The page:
The University of Michigan's longest-serving president, James Burrill Angell, believed access to a great education was the institution's foremost mission. He famously said U-M should provide
"an uncommon education for the common man."
In 1956, Ann Arbor sent their best faculty and administrative talent to Flint to ensure the mission, reputation, and standards of a Michigan education took root here, adapted to this environment, and thrived.
By Angell's measurement, a University of Michigan education doesn't get any more "real" than at UM-Flint.
UM-Flint is proud of our role in the ongoing efforts to effect positive change in Flint, Michigan. Like so many other residents, organizations, and coalitions, this is not a new development for us. Since our founding, we have viewed civic engagement as the duty of every member of this—or any—community.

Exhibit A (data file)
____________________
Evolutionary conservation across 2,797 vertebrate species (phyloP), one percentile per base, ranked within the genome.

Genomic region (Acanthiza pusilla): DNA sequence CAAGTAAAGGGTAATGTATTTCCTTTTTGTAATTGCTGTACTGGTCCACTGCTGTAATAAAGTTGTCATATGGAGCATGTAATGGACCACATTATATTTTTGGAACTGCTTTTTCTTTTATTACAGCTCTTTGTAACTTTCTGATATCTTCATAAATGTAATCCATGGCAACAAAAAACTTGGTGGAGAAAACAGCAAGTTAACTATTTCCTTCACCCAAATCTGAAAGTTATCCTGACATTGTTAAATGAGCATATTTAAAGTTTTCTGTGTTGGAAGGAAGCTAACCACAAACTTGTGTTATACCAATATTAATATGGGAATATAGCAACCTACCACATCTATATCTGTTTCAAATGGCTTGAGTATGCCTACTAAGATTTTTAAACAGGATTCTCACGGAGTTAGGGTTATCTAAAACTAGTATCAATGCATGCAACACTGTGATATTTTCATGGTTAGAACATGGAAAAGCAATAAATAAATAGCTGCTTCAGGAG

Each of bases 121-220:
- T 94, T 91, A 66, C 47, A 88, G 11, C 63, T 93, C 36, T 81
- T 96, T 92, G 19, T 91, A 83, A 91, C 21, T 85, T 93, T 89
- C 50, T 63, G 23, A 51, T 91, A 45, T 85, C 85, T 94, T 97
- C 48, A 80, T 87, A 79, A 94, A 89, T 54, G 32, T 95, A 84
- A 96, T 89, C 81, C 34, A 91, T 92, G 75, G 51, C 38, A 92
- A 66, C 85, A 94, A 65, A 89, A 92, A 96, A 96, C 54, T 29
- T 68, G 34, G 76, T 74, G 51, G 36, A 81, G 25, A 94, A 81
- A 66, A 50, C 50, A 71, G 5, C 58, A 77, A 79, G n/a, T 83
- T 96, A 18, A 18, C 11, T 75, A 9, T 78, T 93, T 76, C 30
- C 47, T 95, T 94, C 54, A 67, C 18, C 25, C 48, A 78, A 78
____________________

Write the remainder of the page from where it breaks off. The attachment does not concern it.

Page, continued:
From an academic perspective, Flint is
the ideal environment for applied learning, the ultimate idea-into-action testing ground.
This philosophy of engaged learning brings knowledge out of the classroom and into the world, where people live, where problems need solutions, where students discover what it really takes to make a real difference.
Engaged learning is not simply about doing something for places like Flint. Nor is it about places like Flint doing something for you in some school-of-hard-knocks, "make it here, make it anywhere" kind of way.
Engaged learning at UM-Flint is about the value of specfic experiences that force students to perform at their best, to cope with realities in realtime, and to employ all of their knowledge, passion, creativity, and collaborative talent to get things done.
Graduates who get results in any situation.
That's what the world needs. That's what you can expect from your University of Michigan-Flint experience.